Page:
From El Universal, Feb. 7:
The Supreme Court voted 7-4 Tuesday to launch an investigation into state and federal police conduct during the arrests last May of some 240 men, women and children in the State of Mexico town of San Salvador Atenco.
The decision represents a victory for human rights groups who have contended that officers intentionally used unnecessary force during the May 4, 2006, early-morning sweep of the town.
The rights groups have alleged those arrested were subjected to serious abuses – including rape and torture – as they were transported for six hours to prison.
It also represents hope for Atenco residents and local activist groups, who insist that those still being held in jail are political prisoners.
“The decision is a first step that brings us closer to the exercise of justice in these regrettable events,” said a spokesperson for the People’s Front in Defense of the Land (FPDT), an organization embracing many communities in the area that has been in the forefront of local clashes with state and federal officials.
An investigation overseen by the Supreme Court could also bring unwanted attention to key political figures. One would be Gov. Enrique Peña Nieto, a rising star in the Institutional Revolutionary Party (PRI) who is being groomed as a possible presidential candidate. As governor of the State of Mexico, Peña Nieto is ultimately responsible for the state officers’ actions.
Another prominent public official who could be inconvenienced by the probe is Eduardo Medina Mora, President Caldero’n’s attorney general. Medina Mora was the public security secretary at the time of the Atenco events and he has refused to accept recommendations by the National Human Rights Commission (CNDH), which found evidence of widespread abuse during the arrests.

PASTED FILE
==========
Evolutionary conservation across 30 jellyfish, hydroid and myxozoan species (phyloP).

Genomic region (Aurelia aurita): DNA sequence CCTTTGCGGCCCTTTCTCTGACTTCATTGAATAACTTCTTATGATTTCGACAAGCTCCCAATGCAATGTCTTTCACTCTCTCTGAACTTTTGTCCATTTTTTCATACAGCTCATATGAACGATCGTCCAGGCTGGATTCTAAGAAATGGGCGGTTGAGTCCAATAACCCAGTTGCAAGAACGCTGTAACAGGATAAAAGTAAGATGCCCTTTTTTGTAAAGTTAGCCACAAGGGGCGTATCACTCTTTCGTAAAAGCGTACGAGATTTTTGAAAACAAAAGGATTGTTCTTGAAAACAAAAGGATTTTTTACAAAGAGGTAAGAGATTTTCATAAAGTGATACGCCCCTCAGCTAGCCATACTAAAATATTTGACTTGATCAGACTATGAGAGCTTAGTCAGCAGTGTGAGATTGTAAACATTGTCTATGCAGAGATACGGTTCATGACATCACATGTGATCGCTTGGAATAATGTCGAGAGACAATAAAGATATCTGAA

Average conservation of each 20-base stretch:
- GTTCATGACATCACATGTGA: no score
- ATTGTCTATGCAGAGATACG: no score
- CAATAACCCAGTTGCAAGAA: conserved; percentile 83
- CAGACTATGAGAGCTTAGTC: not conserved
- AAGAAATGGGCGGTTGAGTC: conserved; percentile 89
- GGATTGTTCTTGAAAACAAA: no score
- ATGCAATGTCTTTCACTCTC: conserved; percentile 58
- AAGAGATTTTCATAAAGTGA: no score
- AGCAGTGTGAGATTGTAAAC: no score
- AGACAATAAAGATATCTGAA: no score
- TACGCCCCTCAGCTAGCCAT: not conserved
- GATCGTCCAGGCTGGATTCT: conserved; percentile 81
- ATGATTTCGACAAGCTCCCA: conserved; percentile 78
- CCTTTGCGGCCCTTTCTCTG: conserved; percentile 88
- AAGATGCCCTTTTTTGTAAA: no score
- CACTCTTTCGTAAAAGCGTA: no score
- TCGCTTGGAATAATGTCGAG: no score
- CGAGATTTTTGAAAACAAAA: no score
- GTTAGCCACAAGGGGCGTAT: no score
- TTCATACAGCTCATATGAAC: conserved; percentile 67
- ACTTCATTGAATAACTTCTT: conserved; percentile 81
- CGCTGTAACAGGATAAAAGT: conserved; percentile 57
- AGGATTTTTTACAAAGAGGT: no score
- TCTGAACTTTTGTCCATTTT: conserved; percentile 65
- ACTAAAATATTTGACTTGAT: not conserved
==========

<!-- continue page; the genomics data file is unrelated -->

As recently as January, Medina Mora was grilled by opposition legislators for his snubbing of the CNDH, and directly criticized by CNDH head Jose Luis Soberanes.
By choosing to look into rights abuse allegations, the Court asserted a position that may go beyond the Atenco issue. Article 97 of the Constitution gives the Court the leeway to form special committees to investigate violations of individual guarantees, which in the article’s language includes voting irregularities serious enough to jeopardize the public’s right to fair elections. Supreme Court minister Mariano Azuela, then the president of the Court, criticized Article 97 last year as “written with feet” and there was some doubt about whether a court majority would avail itself of its investigative power.
On Tuesday, however, Azuela was joined only by ministers Sergio Aguirre Anguiano, Jose de Jesu’s Gudiño Pelayo, and Sergio Valls Hernandez in voting against the investigation.
Supreme Court President Guillermo Ortiz Mayagoitia voted with the majority, but not before scolding FPDT members who were demonstrating outside the court building on Pino Sua’rez avenue on the southeast side of Mexico City’s Zocalo.
“Those presenting themselves as members of the San Salvador Atenco community have made threats against one of the ministers of this high tribunal to get him to change his vote,” Ortiz Mayagoitia said. “This attitude is not just reproachable, but unacceptable.”
Tensions between Atenco and the state and federal authorities are historic, but came to a head in 2001 when the Fox administration attempted to expropriate some 4,500 acres of land for a new international airport, offering 7 pesos per square foot. The resulting ongoing battle, often violent, eventually forced the federal government to shelve the airport plans in 2002.
But tempers flared again on May 3, 2006, when police removed flower sellers from their temporary stalls in nearby Texcoco. In solidarity, Atenco residents blocked the local highway, leading to a battle with riot police that left two dead, including a 14-year-old boy.
The next morning, state and federal police executed a door-to-door sweep of Atenco, during which the alleged brutality took place. Those loaded on vehicles reported the most serious abuses.